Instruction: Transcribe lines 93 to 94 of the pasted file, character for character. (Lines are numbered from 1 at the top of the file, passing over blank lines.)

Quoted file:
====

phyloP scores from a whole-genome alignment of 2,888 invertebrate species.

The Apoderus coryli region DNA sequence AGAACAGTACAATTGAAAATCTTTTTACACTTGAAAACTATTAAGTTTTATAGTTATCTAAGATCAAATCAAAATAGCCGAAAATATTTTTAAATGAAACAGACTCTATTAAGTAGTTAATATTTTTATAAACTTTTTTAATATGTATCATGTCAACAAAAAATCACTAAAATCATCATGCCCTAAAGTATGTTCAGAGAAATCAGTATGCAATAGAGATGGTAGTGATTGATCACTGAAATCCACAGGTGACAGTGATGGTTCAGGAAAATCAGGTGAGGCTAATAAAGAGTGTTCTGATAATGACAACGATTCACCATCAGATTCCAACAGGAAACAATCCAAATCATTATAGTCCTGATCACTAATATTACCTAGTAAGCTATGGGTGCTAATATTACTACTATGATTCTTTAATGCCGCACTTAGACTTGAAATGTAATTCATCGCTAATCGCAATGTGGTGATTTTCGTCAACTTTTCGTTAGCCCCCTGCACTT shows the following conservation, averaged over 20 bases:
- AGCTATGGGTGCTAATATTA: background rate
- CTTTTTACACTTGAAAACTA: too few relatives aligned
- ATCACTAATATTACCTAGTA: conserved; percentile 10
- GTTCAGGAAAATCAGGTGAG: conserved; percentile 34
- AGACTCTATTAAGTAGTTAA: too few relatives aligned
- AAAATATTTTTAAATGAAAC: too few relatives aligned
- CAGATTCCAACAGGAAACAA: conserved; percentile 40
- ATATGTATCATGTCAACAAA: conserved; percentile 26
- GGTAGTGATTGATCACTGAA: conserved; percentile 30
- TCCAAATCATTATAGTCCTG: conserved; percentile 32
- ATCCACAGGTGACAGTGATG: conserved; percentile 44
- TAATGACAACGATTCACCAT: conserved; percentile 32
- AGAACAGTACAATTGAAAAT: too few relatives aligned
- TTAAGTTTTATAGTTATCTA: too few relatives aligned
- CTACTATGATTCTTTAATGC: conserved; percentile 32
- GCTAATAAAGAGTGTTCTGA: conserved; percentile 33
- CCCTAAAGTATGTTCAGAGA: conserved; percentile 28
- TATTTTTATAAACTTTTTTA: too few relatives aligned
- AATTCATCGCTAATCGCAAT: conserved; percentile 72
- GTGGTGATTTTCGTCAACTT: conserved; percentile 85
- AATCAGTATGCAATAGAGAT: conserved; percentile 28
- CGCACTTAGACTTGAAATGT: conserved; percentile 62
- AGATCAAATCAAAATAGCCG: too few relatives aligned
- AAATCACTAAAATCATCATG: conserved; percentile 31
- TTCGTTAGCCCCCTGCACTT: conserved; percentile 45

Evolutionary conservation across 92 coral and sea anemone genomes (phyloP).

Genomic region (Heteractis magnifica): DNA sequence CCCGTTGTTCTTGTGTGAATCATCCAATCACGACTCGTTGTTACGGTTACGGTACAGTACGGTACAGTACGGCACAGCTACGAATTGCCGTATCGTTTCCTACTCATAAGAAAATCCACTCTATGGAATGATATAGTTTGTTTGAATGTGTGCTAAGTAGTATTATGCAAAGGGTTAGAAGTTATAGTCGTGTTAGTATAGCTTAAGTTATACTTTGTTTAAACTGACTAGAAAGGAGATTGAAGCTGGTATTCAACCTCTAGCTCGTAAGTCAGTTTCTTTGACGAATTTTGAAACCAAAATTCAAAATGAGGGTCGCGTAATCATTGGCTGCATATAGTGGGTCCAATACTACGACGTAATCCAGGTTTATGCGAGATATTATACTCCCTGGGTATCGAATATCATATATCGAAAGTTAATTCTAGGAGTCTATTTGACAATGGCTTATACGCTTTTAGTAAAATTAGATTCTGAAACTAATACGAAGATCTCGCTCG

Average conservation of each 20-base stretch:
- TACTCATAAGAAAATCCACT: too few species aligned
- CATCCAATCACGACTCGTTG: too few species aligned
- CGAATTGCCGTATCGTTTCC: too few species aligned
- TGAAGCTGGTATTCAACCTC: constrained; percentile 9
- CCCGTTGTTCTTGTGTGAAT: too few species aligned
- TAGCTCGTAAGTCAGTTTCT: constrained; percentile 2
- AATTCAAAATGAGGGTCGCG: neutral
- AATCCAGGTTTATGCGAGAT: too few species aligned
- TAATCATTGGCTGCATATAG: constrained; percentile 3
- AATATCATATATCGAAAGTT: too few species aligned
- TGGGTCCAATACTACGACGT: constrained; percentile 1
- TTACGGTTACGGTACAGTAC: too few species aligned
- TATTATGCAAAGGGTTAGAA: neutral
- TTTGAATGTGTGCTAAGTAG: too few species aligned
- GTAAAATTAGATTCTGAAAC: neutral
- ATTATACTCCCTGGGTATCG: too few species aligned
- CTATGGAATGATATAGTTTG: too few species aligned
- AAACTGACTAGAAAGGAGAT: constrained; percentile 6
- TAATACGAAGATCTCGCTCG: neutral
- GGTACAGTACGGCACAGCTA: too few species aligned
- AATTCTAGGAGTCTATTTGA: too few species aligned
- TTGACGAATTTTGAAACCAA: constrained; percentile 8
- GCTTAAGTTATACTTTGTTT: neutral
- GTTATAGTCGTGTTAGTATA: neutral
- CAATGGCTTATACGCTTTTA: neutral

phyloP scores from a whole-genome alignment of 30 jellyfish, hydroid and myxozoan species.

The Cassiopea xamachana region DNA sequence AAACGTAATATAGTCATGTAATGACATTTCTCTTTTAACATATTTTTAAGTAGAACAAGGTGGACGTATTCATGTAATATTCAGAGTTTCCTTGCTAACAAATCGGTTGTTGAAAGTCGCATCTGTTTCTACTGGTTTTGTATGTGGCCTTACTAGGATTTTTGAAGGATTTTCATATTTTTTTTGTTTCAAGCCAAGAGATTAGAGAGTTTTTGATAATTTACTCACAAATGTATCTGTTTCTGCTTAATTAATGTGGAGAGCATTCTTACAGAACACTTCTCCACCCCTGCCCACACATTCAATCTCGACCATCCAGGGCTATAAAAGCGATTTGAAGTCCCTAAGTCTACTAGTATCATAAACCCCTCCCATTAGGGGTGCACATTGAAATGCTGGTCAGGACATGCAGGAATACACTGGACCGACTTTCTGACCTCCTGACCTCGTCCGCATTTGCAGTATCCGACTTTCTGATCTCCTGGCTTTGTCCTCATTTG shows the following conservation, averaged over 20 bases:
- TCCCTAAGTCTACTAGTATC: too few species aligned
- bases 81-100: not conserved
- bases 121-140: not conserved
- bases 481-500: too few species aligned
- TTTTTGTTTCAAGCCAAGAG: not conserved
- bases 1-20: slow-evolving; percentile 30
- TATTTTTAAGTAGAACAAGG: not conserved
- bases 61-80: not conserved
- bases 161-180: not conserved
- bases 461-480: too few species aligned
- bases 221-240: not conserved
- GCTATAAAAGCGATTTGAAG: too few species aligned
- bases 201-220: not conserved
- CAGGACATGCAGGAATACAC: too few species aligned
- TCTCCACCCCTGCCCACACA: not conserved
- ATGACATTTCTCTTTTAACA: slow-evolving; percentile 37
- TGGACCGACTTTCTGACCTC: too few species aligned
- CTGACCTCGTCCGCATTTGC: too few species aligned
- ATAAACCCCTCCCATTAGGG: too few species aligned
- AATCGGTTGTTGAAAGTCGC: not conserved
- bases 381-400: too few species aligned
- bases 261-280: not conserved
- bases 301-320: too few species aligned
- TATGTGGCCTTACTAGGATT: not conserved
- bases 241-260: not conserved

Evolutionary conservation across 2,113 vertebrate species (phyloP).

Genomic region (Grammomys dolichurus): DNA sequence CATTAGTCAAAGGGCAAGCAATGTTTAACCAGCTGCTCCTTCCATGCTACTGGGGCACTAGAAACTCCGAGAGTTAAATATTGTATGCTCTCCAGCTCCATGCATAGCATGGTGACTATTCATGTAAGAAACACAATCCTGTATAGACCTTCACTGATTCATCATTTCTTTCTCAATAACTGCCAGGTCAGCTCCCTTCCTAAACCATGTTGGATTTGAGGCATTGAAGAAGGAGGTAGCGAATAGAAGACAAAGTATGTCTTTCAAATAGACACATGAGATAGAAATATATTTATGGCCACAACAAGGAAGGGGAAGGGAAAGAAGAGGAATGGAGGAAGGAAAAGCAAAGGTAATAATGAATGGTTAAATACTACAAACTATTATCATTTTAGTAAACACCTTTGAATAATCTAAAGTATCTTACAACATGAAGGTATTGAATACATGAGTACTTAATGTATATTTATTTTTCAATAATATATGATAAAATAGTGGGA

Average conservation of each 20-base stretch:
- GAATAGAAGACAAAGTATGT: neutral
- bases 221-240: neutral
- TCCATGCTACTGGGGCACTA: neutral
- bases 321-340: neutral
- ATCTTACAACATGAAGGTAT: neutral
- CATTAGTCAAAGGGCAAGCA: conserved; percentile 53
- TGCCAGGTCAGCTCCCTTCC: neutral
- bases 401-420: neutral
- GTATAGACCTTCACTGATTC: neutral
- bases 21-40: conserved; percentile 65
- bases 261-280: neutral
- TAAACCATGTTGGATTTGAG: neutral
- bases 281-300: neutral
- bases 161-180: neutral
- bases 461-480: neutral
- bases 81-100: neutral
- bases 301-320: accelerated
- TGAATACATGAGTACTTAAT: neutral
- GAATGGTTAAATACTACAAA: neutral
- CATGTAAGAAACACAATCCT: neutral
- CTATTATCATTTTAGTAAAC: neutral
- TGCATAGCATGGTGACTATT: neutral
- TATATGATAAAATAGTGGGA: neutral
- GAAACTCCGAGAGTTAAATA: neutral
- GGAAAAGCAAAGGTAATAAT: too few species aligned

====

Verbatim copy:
- bases 401-420: neutral
- GTATAGACCTTCACTGATTC: neutral